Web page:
If you made a Venn diagram of Koco Tamburi’s three businesses, at the center you’d find passion for authentic cuisine.

Embur Fire Fusion opened in early August behind Mad Hatter off of West Friendly Avenue. Dolce & Amaro is located in the same shopping center as Osteria, Tamburi’s first Greensboro establishment. They complete the entrepreneur’s trifecta of authentic eateries.

Osteria, which opened in 2013, has seen a steady following since then, drawing visitors with its handmade pastas and entrées inspired by the flavors of the Bologna region of Italy. Embur, on the other hand, describes itself as Peruvian and Italian fusion; Dolce & Amaro focuses strictly on Italian pastries and desserts; each has carved a place in Greensboro’s maturing food scene.

Jorge Castillo, head chef and co-owner of Embur, used to man the kitchen at Osteria until Embur opened its doors two months ago. Donna Smith, the front-of-house manager at Embur, says that Castillo, who was raised in Peru, had longed to cook his home country’s food for Greensboro diners.

Nestled between established Greensboro neighborhoods Sunset Hills and Westerwood, Embur Fire Fusion boasts both wood-fired pizzas and Peruvian chicken on its menu. But the dishes that truly shine are the traditional Peruvian ones that Castillo has crafted with care.

The pollo a la brasa, which translates to “blackened chicken,” can be ordered by the quarter, half or whole. The chickens are slow-cooked over a wood-charcoal rotisserie and served with a choice of fries and a salad or traditional Peruvian rice. (Get the rice.) Being one of two restaurants in Greensboro that offer Peruvian fare — the other being Simauchi off of High Point Road on the other side of town — Embur had a big responsibility to authentically represent the  cuisine but according to those who have flocked to the restaurant since its opening, Castillo hasn’t had any trouble.

“He’s so passionate about it,” Smith says about Castillo’s dedication to his food. “He has a hand in everything that comes out of the kitchen.”

And sometimes, those include dishes that aren’t even on the menu.

“When people find out that we have Peruvian food, they’ll ask Jorge if he can make something and he’ll usually do it,” Smith says.

The lomo saltado is one of those requests. A popular dish in Peru, Castillo’s version is made with filet mignon, sauteed peppers and tomatoes. Peruvian ceviche, made with fresh halibut, calamari, shrimp, onions and Peruvian corn is another frequent ask that doesn’t appear on the regular bill of fare.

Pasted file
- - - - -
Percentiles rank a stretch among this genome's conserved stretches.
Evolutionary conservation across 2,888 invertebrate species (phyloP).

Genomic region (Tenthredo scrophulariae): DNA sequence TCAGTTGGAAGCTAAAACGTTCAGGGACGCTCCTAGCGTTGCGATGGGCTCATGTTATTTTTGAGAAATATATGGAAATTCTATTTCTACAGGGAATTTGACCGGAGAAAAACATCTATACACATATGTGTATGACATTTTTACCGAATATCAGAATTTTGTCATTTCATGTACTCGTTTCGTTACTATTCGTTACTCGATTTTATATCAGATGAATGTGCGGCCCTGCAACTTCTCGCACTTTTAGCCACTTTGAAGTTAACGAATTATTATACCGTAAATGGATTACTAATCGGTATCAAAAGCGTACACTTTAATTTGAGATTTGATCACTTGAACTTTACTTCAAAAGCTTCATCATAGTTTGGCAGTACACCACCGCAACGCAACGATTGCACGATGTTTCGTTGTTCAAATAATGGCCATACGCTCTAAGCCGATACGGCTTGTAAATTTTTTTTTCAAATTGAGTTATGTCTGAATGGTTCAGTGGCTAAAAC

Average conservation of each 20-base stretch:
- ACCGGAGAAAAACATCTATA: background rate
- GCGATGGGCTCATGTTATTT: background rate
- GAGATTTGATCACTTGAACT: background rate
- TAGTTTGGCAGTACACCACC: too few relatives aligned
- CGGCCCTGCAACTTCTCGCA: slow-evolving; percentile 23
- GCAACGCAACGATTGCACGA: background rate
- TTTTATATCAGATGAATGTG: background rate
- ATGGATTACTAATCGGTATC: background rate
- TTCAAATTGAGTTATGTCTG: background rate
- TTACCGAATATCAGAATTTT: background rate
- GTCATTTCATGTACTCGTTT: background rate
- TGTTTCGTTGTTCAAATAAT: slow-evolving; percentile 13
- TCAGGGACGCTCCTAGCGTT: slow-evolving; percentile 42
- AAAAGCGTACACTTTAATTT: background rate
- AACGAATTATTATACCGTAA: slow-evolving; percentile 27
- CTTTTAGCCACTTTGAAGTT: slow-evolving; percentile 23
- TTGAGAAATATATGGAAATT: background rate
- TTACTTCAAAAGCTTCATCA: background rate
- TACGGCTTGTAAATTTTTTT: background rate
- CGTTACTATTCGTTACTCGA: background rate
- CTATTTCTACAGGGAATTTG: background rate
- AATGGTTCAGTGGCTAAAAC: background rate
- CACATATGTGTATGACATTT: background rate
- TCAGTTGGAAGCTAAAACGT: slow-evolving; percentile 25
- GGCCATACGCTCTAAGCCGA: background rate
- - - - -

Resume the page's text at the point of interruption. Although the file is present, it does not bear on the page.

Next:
“We have people call 24 hours in advance so they can come and eat it the next day,” Smith says. “We hope to incorporate some of these dishes into the menu in the future.”

The main takeaway, Smith says, is the level of care and quality of ingredients that run the show.

“We barely have a freezer,” Smith says. “Everything is fresh. The sauces, the dressings, everything.”

A few minutes down the road, Mikel Leka, the co-owner of the new Dolce & Amaro patisserie echoes some of the same sentiments. While the sweets shop has been open for less time than Embur, Leka says that Dolce & Amaros has already seen a positive response from the community. Sharing space in the Westover shopping center with World of Beer and Osteria, Dolce and Amaro is more of a café than a restaurant and offers limited seating. Its pastry menu on the other hand, is extensive.

“We offer both traditional and modern Italian pastries,” Leka says. “We only use the best ingredients and don’t use a lot of sugar.”

The glass cabinet, which takes up most of the shop’s interior, gleams brightly as it houses colorful, delectable treats like cream puffs covered in powder, delicate cookies dipped in chocolate, rows of eclairs and colorful little cups of panna cotta. And that’s just one half. The right side entices customers with slices of layered cakes, little bowls of tiramisu and macarons in half a dozen pastel hues. It’s a Willy Wonka wonderland.

Leka, who co-owns the shop with Tamburi, says that the baker at Dolce & Amaro recently moved to Greensboro from Italy to help open the business. He makes sure that he’s working with the best ingredients, which is why most of them come straight from Europe, many from Italy, says Leka.

The Marilyn Monroe cake, which comes with a light, raspberry-flavored, gelatin-like cream on top and a chocolate, almost coffee-flavored cake on the bottom, is one of the most popular picks, says Leka. It’s sweet but not cloyingly so.

Twenty years ago, Greensboro couldn’t boast one authentic Italian or Peruvian restaurant. Now, you can enjoy a plate of pollo a la brasa and then drive five minutes down the road and get lost in the crispy and sweet layers of millefoglie, both crafted with care by those who speak the language of each cuisine.

Ah, la dolce vita.

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